How Artificial Intelligence Can Help To Solve Food Insecurity

The Global Food Shortage Crisis

Beyond the mere availability of food, food insecurity is defined as “limited or uncertain availability of nutritionally adequate and safe foods or limited or uncertain ability to acquire acceptable foods in socially acceptable ways.”

According to the World Summit on Food Security, there are 4 pillars essential for food security:

i. Availability: This refers to the supply of food which relies on production, distribution, and exchange.

ii. Access: Here, the available food must be affordable and within the reach of individuals and households according to their nutritional preferences.

iii. Utilization: This is a more individual pillar as it refers to whether the consumed food can meet the physiological needs of the person;

iv. Stability: This is the consistent availability of and access to food over time. 

Food insecurity in the world today is the result of failings in any or all of the 4 pillars listed above.

SDG 2 reads: "End hunger, achieve food security and improved nutrition and promote sustainable agriculture". However, the goal to achieve Zero Hunger by 2030 is in considerable peril as food insecurity data paints a grim picture. 

i. 720-811 million people faced hunger in 2020 as undernourishment rose to 9.9% in that year from 8.4% in 2019. It is projected that 660 million people will still go hungry by 2030.

ii. 1 out of every 3 people in the world (2.37 billion) lacked access to adequate food in 2020.

iii. No fewer than 3 billion people in the world cannot eat healthy food due to income inequality.

iv. Acute food insecurity “crisis” level affected 161 million people in 2021 while 227 million people were in “stressed” level of acute food insecurity – a step below “crisis”. Acute food insecurity is when there is an imminent threat to a person’s life or livelihood due to a lack of food.

Food insecurity is responsible for nutritional deficiencies that cause ill-health and affect a person's quality of life. Economically, it is estimated that $130.5 billion is spent on treating sicknesses linked to hunger and food insecurity.

How Artificial Intelligence Can Help

AI applications can be used to combat food insecurity by supporting any of the 4 pillars that guarantee food security. Markets & Markets estimates that expenditure on AI technologies and solutions will reach $4 billion by 2026.

In the area of food production, AI can be used to inform decision-making for increased productivity. AI can be used to identify nutrient deficiencies and recommend the ideal fertilizer for use to farmers. It can also perform soil analysis, which can be used to improve crop choices by monitoring soil and crop health.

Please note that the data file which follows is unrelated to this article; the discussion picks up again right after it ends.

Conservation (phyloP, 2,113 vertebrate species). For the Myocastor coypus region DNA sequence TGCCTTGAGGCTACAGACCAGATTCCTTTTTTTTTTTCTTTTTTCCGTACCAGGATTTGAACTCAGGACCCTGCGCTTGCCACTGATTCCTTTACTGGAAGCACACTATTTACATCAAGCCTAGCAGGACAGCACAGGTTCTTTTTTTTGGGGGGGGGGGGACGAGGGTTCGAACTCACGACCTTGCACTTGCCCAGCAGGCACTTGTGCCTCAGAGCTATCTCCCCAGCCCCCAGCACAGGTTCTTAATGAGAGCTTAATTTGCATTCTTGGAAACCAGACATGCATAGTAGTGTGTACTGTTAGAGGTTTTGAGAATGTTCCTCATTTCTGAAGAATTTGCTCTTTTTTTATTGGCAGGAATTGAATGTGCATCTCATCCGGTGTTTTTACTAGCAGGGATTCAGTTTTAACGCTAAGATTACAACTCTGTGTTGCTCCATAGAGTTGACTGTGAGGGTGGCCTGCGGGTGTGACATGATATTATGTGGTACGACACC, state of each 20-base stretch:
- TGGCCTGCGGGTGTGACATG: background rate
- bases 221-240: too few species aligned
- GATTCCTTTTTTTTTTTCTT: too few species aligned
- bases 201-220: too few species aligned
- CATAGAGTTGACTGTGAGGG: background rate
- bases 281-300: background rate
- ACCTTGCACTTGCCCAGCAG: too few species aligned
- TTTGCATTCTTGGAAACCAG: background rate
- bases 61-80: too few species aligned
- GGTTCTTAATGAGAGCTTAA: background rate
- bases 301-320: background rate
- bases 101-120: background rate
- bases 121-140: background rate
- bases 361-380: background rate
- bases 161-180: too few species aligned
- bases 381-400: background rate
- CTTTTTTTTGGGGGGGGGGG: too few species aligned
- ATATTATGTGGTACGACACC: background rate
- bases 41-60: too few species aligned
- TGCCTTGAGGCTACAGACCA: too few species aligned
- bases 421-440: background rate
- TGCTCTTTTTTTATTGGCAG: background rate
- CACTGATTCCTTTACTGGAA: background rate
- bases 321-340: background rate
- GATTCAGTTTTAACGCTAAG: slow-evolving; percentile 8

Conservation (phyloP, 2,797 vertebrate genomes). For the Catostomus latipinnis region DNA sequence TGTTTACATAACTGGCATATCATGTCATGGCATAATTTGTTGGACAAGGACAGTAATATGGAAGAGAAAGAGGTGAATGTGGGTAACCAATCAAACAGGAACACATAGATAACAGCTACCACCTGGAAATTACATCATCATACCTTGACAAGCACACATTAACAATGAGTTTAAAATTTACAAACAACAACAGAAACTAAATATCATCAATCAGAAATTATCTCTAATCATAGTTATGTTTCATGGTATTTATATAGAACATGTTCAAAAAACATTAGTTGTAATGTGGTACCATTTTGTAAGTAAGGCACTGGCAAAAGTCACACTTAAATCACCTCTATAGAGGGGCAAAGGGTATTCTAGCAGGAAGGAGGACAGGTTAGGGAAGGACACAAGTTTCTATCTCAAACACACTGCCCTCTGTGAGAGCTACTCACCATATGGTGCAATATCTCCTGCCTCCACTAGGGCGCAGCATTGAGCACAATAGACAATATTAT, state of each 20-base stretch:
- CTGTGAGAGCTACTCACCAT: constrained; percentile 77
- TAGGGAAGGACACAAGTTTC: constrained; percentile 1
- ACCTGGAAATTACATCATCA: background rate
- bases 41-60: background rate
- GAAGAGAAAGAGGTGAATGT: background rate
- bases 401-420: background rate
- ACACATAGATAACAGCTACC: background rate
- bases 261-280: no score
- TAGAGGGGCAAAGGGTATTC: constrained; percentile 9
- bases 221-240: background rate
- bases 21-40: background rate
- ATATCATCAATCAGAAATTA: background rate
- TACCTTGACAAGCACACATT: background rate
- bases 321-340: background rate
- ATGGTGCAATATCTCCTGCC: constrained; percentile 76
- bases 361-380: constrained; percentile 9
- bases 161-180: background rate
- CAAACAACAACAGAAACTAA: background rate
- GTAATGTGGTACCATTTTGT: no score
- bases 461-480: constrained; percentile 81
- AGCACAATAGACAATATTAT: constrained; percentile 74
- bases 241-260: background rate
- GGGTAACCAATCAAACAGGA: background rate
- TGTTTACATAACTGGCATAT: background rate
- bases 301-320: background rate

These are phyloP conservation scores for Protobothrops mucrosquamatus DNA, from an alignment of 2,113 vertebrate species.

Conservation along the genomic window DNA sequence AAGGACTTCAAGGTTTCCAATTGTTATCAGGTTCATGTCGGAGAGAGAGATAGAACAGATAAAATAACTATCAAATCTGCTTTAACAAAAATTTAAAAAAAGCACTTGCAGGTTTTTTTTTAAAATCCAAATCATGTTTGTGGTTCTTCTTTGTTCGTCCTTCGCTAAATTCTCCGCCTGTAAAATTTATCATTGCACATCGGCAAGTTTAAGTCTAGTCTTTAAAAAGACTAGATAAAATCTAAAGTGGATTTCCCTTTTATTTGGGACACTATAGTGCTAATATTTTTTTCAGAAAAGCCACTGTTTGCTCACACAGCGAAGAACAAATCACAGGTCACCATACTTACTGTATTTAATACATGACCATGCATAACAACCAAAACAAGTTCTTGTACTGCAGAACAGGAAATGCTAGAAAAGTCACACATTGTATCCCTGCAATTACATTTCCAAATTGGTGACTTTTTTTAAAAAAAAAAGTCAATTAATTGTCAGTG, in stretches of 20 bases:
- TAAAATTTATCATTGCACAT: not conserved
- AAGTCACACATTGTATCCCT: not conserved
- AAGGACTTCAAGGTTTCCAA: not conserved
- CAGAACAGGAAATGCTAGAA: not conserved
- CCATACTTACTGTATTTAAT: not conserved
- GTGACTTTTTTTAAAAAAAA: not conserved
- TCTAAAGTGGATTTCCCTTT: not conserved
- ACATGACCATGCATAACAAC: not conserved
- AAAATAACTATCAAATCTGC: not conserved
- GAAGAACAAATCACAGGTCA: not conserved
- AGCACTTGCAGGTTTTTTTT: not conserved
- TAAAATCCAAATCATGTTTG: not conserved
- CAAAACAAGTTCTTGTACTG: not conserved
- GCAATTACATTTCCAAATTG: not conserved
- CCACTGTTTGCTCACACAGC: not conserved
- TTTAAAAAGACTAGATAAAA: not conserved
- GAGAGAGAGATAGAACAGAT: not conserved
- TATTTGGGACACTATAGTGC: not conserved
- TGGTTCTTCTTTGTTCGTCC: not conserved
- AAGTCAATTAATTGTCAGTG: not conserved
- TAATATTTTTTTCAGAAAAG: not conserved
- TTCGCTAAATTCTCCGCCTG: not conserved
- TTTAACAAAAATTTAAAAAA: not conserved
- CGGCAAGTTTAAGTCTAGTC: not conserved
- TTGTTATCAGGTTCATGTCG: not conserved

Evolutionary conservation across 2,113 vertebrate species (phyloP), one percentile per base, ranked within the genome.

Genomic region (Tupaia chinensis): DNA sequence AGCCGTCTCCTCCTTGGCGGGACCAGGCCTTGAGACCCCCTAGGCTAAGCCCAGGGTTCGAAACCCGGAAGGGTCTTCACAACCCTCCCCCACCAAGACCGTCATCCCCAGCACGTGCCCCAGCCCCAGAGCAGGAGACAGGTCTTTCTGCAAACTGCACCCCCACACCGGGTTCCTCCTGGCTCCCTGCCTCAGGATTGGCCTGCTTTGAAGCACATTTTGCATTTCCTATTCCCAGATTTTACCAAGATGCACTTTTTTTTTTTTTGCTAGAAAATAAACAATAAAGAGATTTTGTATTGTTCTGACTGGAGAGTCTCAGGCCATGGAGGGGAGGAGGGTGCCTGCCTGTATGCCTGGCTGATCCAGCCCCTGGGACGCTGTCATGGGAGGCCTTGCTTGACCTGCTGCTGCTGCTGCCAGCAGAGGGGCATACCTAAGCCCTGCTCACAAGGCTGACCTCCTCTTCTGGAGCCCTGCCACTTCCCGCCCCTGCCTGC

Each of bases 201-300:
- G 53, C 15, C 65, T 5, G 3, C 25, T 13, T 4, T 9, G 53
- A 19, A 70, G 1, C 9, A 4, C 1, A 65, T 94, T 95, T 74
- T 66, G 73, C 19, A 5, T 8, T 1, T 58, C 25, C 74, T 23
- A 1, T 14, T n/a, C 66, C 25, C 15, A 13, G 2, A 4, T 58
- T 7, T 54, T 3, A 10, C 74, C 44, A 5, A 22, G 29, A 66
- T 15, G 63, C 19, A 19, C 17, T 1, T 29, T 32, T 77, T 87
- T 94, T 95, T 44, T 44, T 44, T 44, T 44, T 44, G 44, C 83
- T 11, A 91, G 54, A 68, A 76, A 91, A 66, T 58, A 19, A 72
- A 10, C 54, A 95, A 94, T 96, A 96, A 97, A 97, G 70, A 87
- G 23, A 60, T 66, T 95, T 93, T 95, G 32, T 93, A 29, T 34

Furthermore, AI can be used to drive novel methods of food production. Computer Vision and related AI algorithms have been used to push vertical indoor farming, optimize nutrient input and boost yield in real-time.

Labor shortage is also responsible for declining food production. However, AI can prove to be useful here through the use of autonomous tractors, IoT, and artificially intelligent robots. The application of these will not only help to cover for labor shortage but also improve efficiency and output as robots can work longer and make less mistakes.

Computer Vision algorithms can be used to improve food quality by aiding the sorting of harvested produce by separating the ripe fruits from unripe or overripe fruits. 

Food wastage is another important area to combat to guarantee food security. Blockchain and AI technology can be leveraged to digitize food supply chain data and help farmers and consumers to trace food better.

Machine learning and image recognition can also be used to optimize caloric consumption and improve food utilization for consumers by identifying food products and their nutritional content.

Challenges to AI Intervention

AI support for agriculture is desirable but not flawless. A possible challenge is with the adoption of the technologies as most agriculture takes place in the rural environment where literacy is limited. Farmers would need to be taught to integrate these technologies into their existing operations.

The different technologies also need to be adaptable for use in different countries as solutions without widespread usability will not do much in the fight against food insecurity.


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